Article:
[I corrected the error from last week. The Kindergarten Sound Chart is now printable.]
Your Kindergartner comes home from school and unloads a pile of homework. Most of it’s busy work. As you watch your daughter write a single letter slowly, painstakingly and backwards, you wonder how on earth she’ll finish the whole pile! After a few minutes, she wiggles and asks to go outside and play. She gets frustrated. You get frustrated. You sigh and wonder: is homework in Kindergarten beneficial?
Is Homework in Kindergarten Beneficial?
Learning how to read is an interactive process that involves the visual and auditory parts of our brain—areas that respond poorly to worksheets, and well to teacher interaction. Students need to engage with sound patterns in a meaningful way, not simply write them everywhere on a handout.
Homework swallows up time kids would spend reading. Unsurprisingly, reading is the single best activity a Kindergartner can do!
How Much Time Should Kindergartners Spend on Homework?
According to the National Education Association (NEA) and the National Parent-Teacher Association (NPTA), kindergartners should not get homework. That is, kindergartners should spend zero time filling out worksheets. By first grade, kids should not receive any more than 10—blink and you miss it—minutes of homework each day. After-school learning should be dedicated to reading.
A meta-analysis done at Duke University found that homework in early grades is harmful (2006). Lots of homework can leave children with little time to read, sleep and play, and doesn’t actually progress students academically. Unfortunately, national parent surveys report that K-1 graders spend far too much time on homework. Sometimes parents push teachers for homework, without realizing they’ll get handed time-swallowing busy work.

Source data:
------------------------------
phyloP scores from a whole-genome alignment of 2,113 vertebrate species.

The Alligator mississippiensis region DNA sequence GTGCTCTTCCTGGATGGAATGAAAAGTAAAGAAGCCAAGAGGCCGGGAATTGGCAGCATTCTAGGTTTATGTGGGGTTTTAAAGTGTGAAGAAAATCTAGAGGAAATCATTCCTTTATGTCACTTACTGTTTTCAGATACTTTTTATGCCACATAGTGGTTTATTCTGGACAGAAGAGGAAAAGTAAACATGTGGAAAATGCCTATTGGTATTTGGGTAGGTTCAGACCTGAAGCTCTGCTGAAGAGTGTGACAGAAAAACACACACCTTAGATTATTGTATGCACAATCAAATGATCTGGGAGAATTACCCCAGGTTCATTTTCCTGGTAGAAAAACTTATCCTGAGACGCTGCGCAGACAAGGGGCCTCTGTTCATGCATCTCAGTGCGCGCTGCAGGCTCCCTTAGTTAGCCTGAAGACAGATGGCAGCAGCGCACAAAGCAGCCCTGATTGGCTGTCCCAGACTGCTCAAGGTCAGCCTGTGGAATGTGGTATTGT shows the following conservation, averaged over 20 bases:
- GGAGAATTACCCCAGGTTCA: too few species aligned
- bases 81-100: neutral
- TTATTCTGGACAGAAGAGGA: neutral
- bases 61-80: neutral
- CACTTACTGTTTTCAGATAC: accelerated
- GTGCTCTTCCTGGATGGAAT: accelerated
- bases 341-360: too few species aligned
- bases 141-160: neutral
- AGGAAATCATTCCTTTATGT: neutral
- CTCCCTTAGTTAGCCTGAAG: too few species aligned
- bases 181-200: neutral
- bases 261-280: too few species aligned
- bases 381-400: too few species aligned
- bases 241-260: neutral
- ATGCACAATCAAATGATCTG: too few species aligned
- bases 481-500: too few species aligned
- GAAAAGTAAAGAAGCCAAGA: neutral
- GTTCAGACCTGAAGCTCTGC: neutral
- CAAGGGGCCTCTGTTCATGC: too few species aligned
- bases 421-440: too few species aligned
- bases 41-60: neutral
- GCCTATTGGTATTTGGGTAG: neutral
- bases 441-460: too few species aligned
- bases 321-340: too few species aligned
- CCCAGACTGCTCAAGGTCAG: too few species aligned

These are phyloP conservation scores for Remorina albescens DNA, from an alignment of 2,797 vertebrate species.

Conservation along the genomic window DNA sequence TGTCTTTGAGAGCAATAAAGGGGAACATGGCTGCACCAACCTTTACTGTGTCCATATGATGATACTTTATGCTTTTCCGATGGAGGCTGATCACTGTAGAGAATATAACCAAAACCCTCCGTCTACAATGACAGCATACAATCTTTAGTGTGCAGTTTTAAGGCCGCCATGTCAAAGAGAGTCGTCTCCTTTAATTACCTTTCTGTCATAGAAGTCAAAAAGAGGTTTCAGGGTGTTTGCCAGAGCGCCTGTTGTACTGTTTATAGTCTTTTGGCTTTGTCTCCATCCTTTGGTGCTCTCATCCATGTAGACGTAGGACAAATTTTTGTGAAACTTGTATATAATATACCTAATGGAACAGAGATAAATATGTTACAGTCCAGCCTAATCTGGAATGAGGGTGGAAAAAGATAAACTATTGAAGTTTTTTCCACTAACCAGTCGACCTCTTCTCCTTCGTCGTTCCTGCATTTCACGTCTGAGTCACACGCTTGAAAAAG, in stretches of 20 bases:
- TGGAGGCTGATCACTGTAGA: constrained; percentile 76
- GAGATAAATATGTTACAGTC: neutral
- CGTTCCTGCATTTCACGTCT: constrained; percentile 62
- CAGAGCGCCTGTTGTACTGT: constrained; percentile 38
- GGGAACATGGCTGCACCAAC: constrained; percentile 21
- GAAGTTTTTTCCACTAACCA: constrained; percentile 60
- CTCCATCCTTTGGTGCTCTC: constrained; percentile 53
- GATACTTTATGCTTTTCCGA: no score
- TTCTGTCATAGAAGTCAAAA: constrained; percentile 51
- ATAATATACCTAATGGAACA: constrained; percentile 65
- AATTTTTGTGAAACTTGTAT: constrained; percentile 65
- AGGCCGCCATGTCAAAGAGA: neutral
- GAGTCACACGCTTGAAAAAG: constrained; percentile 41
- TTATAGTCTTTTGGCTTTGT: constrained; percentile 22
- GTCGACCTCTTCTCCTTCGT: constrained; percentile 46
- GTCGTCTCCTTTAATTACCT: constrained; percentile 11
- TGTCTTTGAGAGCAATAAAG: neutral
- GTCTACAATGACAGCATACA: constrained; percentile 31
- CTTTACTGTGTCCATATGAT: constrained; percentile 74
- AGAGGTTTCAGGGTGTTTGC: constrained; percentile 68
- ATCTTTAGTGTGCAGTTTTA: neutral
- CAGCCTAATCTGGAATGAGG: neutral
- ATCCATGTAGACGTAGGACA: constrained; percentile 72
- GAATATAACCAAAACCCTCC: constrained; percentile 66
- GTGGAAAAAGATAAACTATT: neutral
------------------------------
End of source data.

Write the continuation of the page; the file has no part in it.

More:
The Cost of Too Much Homework
The cost of too much homework for K-1 students is enormous. Parents are overwhelmed when their child takes an hour to fill out a single worksheet. Kids and parents start arguing, often having their first yelling feud over an unfinished homework packet. Struggling readers rebel against homework, sometimes using aggressive tactics that can seem out of character. They engage with lots of meaningless work, leaving them little time for the meaningful work of reading.
It’s easy for parents of K-1 struggling readers to reminisce about the times family life seemed easier, more serendipitous, full of sunshine, playdates and laughter.
Opt Out of Homework
If your Kindergartner loathes homework, you can usually opt out. If homework in Kindergarten is unproductive busy work, leaves children with little time to read, sleep and play, and takes a long time, there’s no reason to force your child to complete the homework (or secretly complete it yourself). Just opt-out! Talk to the teacher about opting out of homework.
Help your Kindergartner Learn to Read at Home:
Reading leveled books is the best way to improve a K-1 child’s reading skills.
Kindergartners can read short vowel books, consonant digraph books, books with blends and long vowel books. Decodable books teach foundational reading skills like phonemic awareness, blending, automaticity and fluency—all essential skills to get your child to the next reading level. Decodable books build reading confidence.
Change Kindergarten Homework Culture
If you opt out of homework, you can begin to shift the culture in your child’s school. You can give your Kindergartner more time to read, play and sleep. Many parents feel stuck with their child’s burdensome homework. Yet, teachers are often happy to meet the needs of the child. If one parent communicates her concern about the amount of homework, other parents will feel more comfortable doing the same.
Cooper, Harris, Patall Erika & Civey Jorgianne (2006) Does Homework Improve Academic Achievement? A Synthesis of Research, 1987-2003